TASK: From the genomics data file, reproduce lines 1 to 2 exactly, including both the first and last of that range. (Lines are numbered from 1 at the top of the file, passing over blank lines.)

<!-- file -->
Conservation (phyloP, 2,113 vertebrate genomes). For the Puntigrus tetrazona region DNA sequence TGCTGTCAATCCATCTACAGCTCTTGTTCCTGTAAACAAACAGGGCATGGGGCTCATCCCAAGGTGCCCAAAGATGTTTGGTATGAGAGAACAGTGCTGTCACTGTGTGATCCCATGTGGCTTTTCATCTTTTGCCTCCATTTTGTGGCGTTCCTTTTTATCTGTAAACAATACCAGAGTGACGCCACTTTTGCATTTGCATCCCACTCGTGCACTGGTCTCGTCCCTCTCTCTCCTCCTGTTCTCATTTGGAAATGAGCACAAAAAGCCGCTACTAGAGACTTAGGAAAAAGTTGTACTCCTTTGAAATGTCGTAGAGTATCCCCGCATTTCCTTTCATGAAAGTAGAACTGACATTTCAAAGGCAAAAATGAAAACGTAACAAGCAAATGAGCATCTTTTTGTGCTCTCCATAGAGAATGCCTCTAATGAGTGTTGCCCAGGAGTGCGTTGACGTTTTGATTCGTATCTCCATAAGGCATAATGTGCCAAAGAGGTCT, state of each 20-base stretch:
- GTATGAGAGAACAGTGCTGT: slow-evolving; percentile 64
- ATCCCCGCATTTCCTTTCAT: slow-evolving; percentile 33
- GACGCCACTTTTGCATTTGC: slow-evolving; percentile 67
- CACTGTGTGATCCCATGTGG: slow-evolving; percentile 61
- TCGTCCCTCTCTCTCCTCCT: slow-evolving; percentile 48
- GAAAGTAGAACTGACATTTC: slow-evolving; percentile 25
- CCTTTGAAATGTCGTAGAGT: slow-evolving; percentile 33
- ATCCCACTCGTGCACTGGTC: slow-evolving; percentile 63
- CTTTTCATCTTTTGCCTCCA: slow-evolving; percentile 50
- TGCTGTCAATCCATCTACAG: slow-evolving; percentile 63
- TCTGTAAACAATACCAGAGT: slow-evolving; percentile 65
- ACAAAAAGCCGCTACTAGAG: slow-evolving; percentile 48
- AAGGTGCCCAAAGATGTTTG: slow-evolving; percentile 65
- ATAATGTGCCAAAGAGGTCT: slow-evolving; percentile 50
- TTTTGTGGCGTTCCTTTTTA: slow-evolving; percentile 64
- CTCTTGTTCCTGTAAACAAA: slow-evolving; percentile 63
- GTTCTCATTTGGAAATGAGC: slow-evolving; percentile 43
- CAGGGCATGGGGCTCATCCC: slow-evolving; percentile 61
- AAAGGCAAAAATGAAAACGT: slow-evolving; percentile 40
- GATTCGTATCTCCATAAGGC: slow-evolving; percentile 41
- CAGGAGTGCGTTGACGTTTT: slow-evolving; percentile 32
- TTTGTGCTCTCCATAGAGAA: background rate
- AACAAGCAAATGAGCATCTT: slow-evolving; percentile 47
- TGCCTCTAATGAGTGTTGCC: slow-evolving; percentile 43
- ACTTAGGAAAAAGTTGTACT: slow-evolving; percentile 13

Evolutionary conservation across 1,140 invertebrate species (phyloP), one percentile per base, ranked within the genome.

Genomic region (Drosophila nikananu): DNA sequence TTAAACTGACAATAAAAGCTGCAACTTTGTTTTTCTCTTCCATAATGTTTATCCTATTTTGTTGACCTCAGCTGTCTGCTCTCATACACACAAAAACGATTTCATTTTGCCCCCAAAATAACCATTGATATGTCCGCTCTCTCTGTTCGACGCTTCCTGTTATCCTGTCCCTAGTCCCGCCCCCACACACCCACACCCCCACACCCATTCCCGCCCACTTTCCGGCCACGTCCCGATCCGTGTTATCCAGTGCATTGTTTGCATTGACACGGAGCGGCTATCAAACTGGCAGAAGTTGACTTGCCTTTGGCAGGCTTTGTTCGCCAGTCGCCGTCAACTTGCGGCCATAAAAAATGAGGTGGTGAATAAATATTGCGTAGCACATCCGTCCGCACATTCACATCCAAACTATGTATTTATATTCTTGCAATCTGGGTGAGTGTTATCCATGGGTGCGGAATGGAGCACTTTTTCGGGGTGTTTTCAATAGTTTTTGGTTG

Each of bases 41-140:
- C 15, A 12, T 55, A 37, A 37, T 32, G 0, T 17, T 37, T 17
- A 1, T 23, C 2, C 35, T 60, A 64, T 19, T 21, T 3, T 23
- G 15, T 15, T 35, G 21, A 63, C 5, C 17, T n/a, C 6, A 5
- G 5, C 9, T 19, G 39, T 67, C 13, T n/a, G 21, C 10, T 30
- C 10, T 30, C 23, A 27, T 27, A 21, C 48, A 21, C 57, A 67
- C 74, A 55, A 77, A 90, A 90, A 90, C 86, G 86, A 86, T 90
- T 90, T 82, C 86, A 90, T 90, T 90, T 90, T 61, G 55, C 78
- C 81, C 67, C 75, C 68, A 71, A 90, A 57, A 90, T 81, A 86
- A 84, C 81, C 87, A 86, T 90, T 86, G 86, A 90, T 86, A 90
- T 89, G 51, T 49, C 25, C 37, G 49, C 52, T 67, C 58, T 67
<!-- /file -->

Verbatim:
Conservation (phyloP, 2,113 vertebrate genomes). For the Puntigrus tetrazona region DNA sequence TGCTGTCAATCCATCTACAGCTCTTGTTCCTGTAAACAAACAGGGCATGGGGCTCATCCCAAGGTGCCCAAAGATGTTTGGTATGAGAGAACAGTGCTGTCACTGTGTGATCCCATGTGGCTTTTCATCTTTTGCCTCCATTTTGTGGCGTTCCTTTTTATCTGTAAACAATACCAGAGTGACGCCACTTTTGCATTTGCATCCCACTCGTGCACTGGTCTCGTCCCTCTCTCTCCTCCTGTTCTCATTTGGAAATGAGCACAAAAAGCCGCTACTAGAGACTTAGGAAAAAGTTGTACTCCTTTGAAATGTCGTAGAGTATCCCCGCATTTCCTTTCATGAAAGTAGAACTGACATTTCAAAGGCAAAAATGAAAACGTAACAAGCAAATGAGCATCTTTTTGTGCTCTCCATAGAGAATGCCTCTAATGAGTGTTGCCCAGGAGTGCGTTGACGTTTTGATTCGTATCTCCATAAGGCATAATGTGCCAAAGAGGTCT, state of each 20-base stretch:
- GTATGAGAGAACAGTGCTGT: slow-evolving; percentile 64